- This is a demanding agenda for all countries and for all organisations. But we must pursue it, and do so urgently.
- Much of what the OECD does falls squarely within this agenda. We are no longer just an organisation of developed countries. We are a body with a global reach, and our work includes countries and economies from all regions of the world.
- I’ll give you an example. Last week I opened a meeting of our Global Forum on Taxation. Upon entering the room -- our largest room where we hold our ministerial meetings each year -- I saw representatives of seventy countries and economies around the table -- from central and eastern Europe, Asia, the Middle East, Africa and Latin America. These were responsible officials charged with handling their countries’ tax policies. After I finished my pleasantries, they got down to business, working in plenary session on case studies in international taxation, focusing on transfer pricing -- one of the important issues they must confront. They then split up into workshops. There were no politics – no ideological controversies. These are people who understand the need for a tax policy that will enable their countries to attract trade and investment, to promote economic growth and enable their governments to provide essential services. This is real capacity building – and it works both ways, for the OECD members were also learning much from their non-Member counterparts.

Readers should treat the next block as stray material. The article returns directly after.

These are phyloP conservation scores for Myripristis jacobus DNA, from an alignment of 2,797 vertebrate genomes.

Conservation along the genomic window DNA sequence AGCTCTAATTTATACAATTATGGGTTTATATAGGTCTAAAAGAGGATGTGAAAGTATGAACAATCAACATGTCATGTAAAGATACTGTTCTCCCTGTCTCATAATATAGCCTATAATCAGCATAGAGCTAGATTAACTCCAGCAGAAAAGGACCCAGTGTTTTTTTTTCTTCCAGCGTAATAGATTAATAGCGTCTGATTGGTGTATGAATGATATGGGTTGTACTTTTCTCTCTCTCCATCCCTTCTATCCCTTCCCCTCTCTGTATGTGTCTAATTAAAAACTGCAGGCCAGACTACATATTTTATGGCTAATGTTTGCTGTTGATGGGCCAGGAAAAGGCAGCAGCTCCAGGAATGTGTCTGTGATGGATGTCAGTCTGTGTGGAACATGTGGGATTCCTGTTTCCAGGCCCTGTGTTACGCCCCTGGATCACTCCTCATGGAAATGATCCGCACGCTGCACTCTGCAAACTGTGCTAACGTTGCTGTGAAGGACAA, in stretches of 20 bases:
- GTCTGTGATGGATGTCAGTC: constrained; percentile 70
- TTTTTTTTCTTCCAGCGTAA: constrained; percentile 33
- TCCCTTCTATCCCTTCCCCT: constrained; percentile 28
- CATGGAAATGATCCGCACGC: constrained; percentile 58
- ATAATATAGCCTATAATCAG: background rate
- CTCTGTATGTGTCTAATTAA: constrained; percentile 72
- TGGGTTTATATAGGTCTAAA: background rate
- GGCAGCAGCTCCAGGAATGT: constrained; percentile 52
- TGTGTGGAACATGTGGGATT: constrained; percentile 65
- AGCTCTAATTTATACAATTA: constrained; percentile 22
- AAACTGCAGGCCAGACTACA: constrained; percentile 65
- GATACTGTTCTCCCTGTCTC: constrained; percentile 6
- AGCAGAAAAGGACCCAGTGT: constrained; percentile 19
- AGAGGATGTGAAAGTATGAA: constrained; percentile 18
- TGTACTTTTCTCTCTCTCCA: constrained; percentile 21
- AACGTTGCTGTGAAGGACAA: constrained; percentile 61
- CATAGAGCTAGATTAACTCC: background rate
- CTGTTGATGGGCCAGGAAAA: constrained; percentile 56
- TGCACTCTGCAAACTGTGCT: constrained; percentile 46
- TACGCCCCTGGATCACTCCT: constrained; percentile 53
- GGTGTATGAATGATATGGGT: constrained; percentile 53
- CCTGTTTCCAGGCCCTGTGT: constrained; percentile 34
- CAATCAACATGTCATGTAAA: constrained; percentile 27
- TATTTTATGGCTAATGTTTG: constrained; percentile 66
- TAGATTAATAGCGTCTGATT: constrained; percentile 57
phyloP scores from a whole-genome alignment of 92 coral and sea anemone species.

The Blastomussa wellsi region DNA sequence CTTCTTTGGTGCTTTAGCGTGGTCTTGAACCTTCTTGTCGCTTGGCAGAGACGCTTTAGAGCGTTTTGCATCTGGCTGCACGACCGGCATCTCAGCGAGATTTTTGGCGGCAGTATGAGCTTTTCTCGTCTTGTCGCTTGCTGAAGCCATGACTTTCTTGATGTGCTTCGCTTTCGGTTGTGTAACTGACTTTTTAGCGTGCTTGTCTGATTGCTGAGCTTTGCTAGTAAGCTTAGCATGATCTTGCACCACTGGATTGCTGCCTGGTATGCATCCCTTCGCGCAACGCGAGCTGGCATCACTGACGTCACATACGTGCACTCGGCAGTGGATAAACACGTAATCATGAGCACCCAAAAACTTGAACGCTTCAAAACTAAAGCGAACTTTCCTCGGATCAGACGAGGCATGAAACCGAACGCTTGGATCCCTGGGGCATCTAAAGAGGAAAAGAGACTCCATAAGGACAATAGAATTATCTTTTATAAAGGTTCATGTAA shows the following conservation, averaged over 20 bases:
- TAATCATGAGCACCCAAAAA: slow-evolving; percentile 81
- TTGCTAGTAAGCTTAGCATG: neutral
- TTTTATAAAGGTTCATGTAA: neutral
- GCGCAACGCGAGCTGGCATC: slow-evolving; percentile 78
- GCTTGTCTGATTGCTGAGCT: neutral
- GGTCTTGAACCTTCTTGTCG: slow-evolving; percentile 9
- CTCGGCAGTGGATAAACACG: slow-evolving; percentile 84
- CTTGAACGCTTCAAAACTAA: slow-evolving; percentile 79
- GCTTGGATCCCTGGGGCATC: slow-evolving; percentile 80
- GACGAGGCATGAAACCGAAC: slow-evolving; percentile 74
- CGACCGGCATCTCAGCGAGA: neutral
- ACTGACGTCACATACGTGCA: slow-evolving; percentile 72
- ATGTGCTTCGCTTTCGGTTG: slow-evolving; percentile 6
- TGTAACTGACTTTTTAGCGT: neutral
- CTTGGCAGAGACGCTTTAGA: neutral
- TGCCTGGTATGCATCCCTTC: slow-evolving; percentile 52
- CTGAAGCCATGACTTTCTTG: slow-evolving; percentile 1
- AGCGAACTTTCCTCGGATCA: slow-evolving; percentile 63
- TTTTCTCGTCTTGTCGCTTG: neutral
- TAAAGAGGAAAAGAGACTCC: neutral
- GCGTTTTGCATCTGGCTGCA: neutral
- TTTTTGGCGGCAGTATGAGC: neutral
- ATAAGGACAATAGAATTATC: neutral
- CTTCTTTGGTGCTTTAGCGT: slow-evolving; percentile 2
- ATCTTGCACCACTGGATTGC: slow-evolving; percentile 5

- This is but one example of a much larger phenomenon in the OECD. We have similar programmes -- global, regional and bilateral -- in fields such as agriculture, competition policy, international investment, knowledge economy, sustainable development, trade, agriculture and public and corporate governance. Wherever possible we co-ordinate with the World Bank, regional development banks, and IMF among other organisations in pursuing this work. At a Global Forum on Competition policy – another building block for a modern economy - a Deputy Minister from Russia told me how the OECD had helped his government develop a far-reaching competition law and hold seminars to train judges and officials. We provide similar assistance to China and South Africa among others. We have developed a “tool kit” for trade policy makers from developing countries and are working with the WTO to ensure successful implementation of the Doha agenda. We have tax training centres in Moscow, Beijing, Ankara and Seoul among other places. I attended a regional forum on anti-bribery in Istanbul for the countries of Southeast Europe and Central Asia. And in Vienna I witnessed the signature of a major statement by ministers of Southeast Europe on policies to encourage investment. This was an outcome of the investment compact of the Stability Pact, for which the OECD and Austria serve as co-chairs.